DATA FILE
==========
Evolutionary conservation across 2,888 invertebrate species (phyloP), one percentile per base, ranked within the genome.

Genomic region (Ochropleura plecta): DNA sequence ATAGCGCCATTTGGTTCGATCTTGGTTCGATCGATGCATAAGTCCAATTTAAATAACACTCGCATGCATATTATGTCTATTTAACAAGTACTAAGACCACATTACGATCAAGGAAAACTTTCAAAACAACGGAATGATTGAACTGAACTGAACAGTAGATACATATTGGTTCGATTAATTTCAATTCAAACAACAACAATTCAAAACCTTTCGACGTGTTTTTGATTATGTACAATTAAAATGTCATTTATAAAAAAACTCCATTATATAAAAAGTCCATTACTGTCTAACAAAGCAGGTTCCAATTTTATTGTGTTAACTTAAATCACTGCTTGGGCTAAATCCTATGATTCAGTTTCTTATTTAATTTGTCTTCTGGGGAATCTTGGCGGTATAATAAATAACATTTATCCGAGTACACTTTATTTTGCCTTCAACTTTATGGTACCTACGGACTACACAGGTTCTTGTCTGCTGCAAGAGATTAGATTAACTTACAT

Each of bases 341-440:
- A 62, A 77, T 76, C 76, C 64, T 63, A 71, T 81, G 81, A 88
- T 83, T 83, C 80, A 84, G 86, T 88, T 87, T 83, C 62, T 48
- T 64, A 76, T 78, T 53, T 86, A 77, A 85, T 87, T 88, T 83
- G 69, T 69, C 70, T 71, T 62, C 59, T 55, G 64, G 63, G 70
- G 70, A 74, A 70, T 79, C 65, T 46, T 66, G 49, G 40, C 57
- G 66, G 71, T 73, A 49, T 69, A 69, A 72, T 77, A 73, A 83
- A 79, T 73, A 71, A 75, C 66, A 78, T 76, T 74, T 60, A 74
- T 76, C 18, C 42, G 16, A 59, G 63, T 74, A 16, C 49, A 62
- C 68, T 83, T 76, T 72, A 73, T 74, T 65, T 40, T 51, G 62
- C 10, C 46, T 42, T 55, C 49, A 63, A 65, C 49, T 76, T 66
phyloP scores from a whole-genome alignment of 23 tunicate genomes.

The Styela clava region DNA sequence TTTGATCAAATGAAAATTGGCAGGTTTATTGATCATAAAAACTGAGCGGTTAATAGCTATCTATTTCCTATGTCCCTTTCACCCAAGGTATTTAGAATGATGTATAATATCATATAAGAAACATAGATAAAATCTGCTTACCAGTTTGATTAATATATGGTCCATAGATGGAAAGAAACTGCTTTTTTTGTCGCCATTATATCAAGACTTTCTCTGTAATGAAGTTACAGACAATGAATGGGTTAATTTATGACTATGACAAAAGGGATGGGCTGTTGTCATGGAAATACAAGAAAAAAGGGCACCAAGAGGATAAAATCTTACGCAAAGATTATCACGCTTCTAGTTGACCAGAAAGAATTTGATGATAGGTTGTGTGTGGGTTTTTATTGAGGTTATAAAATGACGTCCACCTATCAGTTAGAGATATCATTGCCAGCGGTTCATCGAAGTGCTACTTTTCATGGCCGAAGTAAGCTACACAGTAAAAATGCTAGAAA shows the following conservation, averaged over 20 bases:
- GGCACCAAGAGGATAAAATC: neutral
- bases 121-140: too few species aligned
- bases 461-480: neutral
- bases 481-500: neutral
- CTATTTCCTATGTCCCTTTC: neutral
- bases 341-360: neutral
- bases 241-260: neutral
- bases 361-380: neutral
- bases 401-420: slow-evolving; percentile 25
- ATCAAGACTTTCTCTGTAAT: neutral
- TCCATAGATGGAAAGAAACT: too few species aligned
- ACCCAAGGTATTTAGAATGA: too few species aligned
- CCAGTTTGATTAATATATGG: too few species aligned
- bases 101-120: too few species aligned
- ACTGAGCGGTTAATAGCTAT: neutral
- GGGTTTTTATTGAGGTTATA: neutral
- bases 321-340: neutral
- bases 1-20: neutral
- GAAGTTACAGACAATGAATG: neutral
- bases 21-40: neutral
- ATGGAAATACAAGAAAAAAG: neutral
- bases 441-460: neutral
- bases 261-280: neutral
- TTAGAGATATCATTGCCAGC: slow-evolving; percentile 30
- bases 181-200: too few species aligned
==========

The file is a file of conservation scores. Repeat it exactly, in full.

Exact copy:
Evolutionary conservation across 2,888 invertebrate species (phyloP), one percentile per base, ranked within the genome.

Genomic region (Ochropleura plecta): DNA sequence ATAGCGCCATTTGGTTCGATCTTGGTTCGATCGATGCATAAGTCCAATTTAAATAACACTCGCATGCATATTATGTCTATTTAACAAGTACTAAGACCACATTACGATCAAGGAAAACTTTCAAAACAACGGAATGATTGAACTGAACTGAACAGTAGATACATATTGGTTCGATTAATTTCAATTCAAACAACAACAATTCAAAACCTTTCGACGTGTTTTTGATTATGTACAATTAAAATGTCATTTATAAAAAAACTCCATTATATAAAAAGTCCATTACTGTCTAACAAAGCAGGTTCCAATTTTATTGTGTTAACTTAAATCACTGCTTGGGCTAAATCCTATGATTCAGTTTCTTATTTAATTTGTCTTCTGGGGAATCTTGGCGGTATAATAAATAACATTTATCCGAGTACACTTTATTTTGCCTTCAACTTTATGGTACCTACGGACTACACAGGTTCTTGTCTGCTGCAAGAGATTAGATTAACTTACAT

Each of bases 341-440:
- A 62, A 77, T 76, C 76, C 64, T 63, A 71, T 81, G 81, A 88
- T 83, T 83, C 80, A 84, G 86, T 88, T 87, T 83, C 62, T 48
- T 64, A 76, T 78, T 53, T 86, A 77, A 85, T 87, T 88, T 83
- G 69, T 69, C 70, T 71, T 62, C 59, T 55, G 64, G 63, G 70
- G 70, A 74, A 70, T 79, C 65, T 46, T 66, G 49, G 40, C 57
- G 66, G 71, T 73, A 49, T 69, A 69, A 72, T 77, A 73, A 83
- A 79, T 73, A 71, A 75, C 66, A 78, T 76, T 74, T 60, A 74
- T 76, C 18, C 42, G 16, A 59, G 63, T 74, A 16, C 49, A 62
- C 68, T 83, T 76, T 72, A 73, T 74, T 65, T 40, T 51, G 62
- C 10, C 46, T 42, T 55, C 49, A 63, A 65, C 49, T 76, T 66
phyloP scores from a whole-genome alignment of 23 tunicate genomes.

The Styela clava region DNA sequence TTTGATCAAATGAAAATTGGCAGGTTTATTGATCATAAAAACTGAGCGGTTAATAGCTATCTATTTCCTATGTCCCTTTCACCCAAGGTATTTAGAATGATGTATAATATCATATAAGAAACATAGATAAAATCTGCTTACCAGTTTGATTAATATATGGTCCATAGATGGAAAGAAACTGCTTTTTTTGTCGCCATTATATCAAGACTTTCTCTGTAATGAAGTTACAGACAATGAATGGGTTAATTTATGACTATGACAAAAGGGATGGGCTGTTGTCATGGAAATACAAGAAAAAAGGGCACCAAGAGGATAAAATCTTACGCAAAGATTATCACGCTTCTAGTTGACCAGAAAGAATTTGATGATAGGTTGTGTGTGGGTTTTTATTGAGGTTATAAAATGACGTCCACCTATCAGTTAGAGATATCATTGCCAGCGGTTCATCGAAGTGCTACTTTTCATGGCCGAAGTAAGCTACACAGTAAAAATGCTAGAAA shows the following conservation, averaged over 20 bases:
- GGCACCAAGAGGATAAAATC: neutral
- bases 121-140: too few species aligned
- bases 461-480: neutral
- bases 481-500: neutral
- CTATTTCCTATGTCCCTTTC: neutral
- bases 341-360: neutral
- bases 241-260: neutral
- bases 361-380: neutral
- bases 401-420: slow-evolving; percentile 25
- ATCAAGACTTTCTCTGTAAT: neutral
- TCCATAGATGGAAAGAAACT: too few species aligned
- ACCCAAGGTATTTAGAATGA: too few species aligned
- CCAGTTTGATTAATATATGG: too few species aligned
- bases 101-120: too few species aligned
- ACTGAGCGGTTAATAGCTAT: neutral
- GGGTTTTTATTGAGGTTATA: neutral
- bases 321-340: neutral
- bases 1-20: neutral
- GAAGTTACAGACAATGAATG: neutral
- bases 21-40: neutral
- ATGGAAATACAAGAAAAAAG: neutral
- bases 441-460: neutral
- bases 261-280: neutral
- TTAGAGATATCATTGCCAGC: slow-evolving; percentile 30
- bases 181-200: too few species aligned